FDA: Pradaxa not for patients with mechanical heart valves

December 21, 2012
FDA: pradaxa not for patients with mechanical heart valves
Pradaxa (dabigatran etexilate mesylate) should not be used to prevent stroke or blood clots (major thromboembolic events) in patients with mechanical heart valves, according to a Dec. 19 safety announcement issued by the U.S. Food and Drug Administration.

(HealthDay)—The blood thinner Pradaxa should not be used to prevent stroke or blood clots in patients with mechanical heart valves, the U.S. Food and Drug Administration said in a warning issued Wednesday.

As the agency noted, a clinical trial in Europe was halted recently because patients taking Pradaxa (dabigatran) were more likely to suffer strokes, heart attacks and clots forming on their mechanical heart valves than patients who were taking the older blood thinner warfarin.

Patients in the study who were taking Pradaxa also had more bleeding after valve surgery, the agency said.

Doctors should immediately switch patients with a mechanical heart valve who are taking Pradaxa to another medication, the FDA said. The use of Pradaxa in patients with heart valve replacements made of natural biological tissue has not been evaluated and cannot be recommended, the agency added.

The message for patients is that anyone who has received any type of heart valve replacement and is taking Pradaxa should talk to their doctor as soon as possible to determine the most appropriate type of blood thinner (anticoagulant) to take, the FDA said.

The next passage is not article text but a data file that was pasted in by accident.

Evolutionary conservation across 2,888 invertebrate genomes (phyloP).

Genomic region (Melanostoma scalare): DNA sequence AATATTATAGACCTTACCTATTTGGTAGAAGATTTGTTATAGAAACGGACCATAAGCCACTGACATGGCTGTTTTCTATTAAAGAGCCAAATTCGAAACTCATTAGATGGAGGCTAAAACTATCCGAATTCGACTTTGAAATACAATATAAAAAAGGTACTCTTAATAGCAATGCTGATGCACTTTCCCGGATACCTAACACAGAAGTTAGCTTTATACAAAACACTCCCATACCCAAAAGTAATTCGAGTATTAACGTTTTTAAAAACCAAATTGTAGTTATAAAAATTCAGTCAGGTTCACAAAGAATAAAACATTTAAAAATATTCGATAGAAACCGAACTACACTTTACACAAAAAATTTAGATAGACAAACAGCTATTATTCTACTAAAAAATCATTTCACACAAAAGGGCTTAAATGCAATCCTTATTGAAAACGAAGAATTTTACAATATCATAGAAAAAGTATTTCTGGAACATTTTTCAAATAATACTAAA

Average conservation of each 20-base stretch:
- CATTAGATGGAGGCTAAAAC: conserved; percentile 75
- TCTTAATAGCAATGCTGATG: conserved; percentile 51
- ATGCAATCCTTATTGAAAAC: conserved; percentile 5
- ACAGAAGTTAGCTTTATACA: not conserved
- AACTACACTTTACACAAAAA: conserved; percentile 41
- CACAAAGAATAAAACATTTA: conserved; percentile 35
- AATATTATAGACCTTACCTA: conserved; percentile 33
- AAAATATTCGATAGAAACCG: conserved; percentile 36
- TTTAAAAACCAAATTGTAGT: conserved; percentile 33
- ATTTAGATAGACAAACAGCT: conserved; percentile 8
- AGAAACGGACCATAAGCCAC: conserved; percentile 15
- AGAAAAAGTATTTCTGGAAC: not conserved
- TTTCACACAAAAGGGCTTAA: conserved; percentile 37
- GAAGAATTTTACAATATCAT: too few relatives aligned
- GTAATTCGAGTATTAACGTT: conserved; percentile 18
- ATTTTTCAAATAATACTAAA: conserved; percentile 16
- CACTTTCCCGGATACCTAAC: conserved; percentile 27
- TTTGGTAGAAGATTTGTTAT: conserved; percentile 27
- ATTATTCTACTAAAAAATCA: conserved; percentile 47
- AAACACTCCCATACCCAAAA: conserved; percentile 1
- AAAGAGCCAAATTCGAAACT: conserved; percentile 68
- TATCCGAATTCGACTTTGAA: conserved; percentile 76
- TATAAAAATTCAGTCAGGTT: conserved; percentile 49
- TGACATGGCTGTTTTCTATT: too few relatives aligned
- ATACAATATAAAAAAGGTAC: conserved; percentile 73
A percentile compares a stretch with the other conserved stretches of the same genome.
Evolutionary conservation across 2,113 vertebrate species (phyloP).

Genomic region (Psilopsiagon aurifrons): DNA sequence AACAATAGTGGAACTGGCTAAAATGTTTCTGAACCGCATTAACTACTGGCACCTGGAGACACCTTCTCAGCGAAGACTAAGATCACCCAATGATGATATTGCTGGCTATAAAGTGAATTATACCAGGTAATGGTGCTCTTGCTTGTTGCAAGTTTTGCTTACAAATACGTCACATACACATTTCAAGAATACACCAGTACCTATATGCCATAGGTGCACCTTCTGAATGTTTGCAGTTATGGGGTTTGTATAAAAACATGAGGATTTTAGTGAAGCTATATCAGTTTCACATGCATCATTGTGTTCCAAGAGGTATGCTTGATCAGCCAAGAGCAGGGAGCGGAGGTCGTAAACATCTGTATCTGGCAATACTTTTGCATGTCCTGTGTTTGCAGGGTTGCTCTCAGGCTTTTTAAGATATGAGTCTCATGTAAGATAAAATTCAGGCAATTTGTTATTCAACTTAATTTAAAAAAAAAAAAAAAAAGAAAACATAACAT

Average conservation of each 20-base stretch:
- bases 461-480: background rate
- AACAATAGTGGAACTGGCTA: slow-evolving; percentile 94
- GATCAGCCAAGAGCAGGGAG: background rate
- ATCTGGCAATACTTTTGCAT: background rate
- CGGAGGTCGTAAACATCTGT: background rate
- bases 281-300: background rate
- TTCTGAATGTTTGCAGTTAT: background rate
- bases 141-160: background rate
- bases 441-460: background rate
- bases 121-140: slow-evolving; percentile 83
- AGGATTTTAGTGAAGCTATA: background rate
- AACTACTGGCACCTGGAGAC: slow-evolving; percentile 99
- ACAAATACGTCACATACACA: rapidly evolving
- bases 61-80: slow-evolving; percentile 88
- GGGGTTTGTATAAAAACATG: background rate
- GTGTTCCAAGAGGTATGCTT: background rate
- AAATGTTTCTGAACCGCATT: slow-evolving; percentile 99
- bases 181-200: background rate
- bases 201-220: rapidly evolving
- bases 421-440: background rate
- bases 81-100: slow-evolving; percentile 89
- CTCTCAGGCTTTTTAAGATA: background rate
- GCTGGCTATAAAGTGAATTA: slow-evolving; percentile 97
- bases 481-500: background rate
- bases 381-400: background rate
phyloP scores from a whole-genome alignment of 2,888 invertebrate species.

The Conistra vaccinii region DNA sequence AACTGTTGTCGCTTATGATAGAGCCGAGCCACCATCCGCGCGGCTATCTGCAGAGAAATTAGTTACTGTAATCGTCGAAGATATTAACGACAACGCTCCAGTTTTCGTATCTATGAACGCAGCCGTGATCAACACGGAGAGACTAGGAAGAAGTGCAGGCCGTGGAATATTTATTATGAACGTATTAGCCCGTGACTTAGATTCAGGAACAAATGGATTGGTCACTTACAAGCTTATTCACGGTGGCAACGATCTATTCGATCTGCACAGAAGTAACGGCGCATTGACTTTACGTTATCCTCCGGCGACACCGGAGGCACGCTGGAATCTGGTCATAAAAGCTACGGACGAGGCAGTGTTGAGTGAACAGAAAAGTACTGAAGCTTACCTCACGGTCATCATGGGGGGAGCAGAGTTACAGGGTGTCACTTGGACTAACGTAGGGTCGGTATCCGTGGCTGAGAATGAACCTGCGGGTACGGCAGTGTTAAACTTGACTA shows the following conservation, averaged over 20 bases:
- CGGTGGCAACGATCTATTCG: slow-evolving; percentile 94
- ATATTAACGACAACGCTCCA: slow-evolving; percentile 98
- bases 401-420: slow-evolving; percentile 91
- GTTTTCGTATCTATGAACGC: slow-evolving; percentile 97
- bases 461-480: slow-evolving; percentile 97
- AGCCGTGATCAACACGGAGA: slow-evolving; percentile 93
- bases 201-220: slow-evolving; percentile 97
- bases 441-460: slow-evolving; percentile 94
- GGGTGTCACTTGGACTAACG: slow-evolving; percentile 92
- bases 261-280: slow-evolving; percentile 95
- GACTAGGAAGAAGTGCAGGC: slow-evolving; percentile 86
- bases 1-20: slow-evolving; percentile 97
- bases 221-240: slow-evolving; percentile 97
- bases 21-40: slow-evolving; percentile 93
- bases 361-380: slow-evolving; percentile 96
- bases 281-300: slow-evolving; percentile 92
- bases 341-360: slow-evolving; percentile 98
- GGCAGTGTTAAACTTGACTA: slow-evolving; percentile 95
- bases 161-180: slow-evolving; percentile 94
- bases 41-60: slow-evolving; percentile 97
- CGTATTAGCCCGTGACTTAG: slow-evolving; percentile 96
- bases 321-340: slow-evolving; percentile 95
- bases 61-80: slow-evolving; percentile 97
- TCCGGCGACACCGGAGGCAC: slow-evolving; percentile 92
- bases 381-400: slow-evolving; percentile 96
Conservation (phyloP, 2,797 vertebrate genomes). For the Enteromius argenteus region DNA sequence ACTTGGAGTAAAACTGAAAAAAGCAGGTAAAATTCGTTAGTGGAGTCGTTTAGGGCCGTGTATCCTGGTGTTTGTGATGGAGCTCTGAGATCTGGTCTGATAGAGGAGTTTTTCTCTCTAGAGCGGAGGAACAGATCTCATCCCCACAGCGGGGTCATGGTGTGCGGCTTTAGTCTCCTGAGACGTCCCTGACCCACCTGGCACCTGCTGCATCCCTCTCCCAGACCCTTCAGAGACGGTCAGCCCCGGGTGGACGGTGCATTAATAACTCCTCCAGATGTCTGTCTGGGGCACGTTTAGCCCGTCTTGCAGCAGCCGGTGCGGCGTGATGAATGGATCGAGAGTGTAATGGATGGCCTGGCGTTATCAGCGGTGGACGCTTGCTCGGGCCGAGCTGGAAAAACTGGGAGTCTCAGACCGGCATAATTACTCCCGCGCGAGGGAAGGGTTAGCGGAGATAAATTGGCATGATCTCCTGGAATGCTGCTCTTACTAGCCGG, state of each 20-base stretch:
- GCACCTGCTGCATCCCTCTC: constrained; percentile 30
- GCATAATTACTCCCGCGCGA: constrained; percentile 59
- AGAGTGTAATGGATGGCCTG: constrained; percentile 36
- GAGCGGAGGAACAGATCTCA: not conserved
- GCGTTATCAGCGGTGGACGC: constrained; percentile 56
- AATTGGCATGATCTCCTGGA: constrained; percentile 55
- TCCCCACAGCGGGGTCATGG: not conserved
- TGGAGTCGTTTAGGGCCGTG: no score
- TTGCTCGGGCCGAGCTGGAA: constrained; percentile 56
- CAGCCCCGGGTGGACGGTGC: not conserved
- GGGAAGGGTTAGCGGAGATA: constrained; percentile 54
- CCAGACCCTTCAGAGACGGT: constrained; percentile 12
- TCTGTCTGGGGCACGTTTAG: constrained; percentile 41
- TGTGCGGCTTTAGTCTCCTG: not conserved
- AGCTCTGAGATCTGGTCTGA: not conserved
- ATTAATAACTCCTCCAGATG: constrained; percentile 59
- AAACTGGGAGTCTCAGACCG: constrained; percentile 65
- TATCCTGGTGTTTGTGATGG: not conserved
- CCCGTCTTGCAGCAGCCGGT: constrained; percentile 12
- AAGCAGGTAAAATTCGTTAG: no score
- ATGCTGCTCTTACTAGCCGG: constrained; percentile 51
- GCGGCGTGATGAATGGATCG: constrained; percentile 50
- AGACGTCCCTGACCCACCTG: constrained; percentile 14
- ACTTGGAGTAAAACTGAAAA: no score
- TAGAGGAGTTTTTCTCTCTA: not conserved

Consultation with a physician is crucial, agency officials said, because stopping anticoagulant drugs without seeking advice from their doctor first can increase the risk of blood clots and stroke.

Pradaxa is approved to treat patients with a common heart rhythm disorder called atrial fibrillation. It is not approved to treat patients with atrial fibrillation caused by heart valve problems, the FDA said.

One expert noted another problem with Pradaxa.

"Pradaxa belongs to a class of anticoagulants known as direct-thrombin inhibitors, and while these class of drugs have shown both promise and usefulness in clinical practice, there remains a significant downside, namely there is no "antidote" to this medication [as there is for example with Coumadin]," said Dr. Abe DeAnda, an associate professor in the department of cardiothoracic surgery at NYU Langone Medical Center. "Additionally, surveillance of the effectiveness of the medication and the systemic effect is more difficult to monitor and thus more difficult to titrate. I think that eventually we will move away from Coumadin as our drug of choice, but we are not at that point yet."

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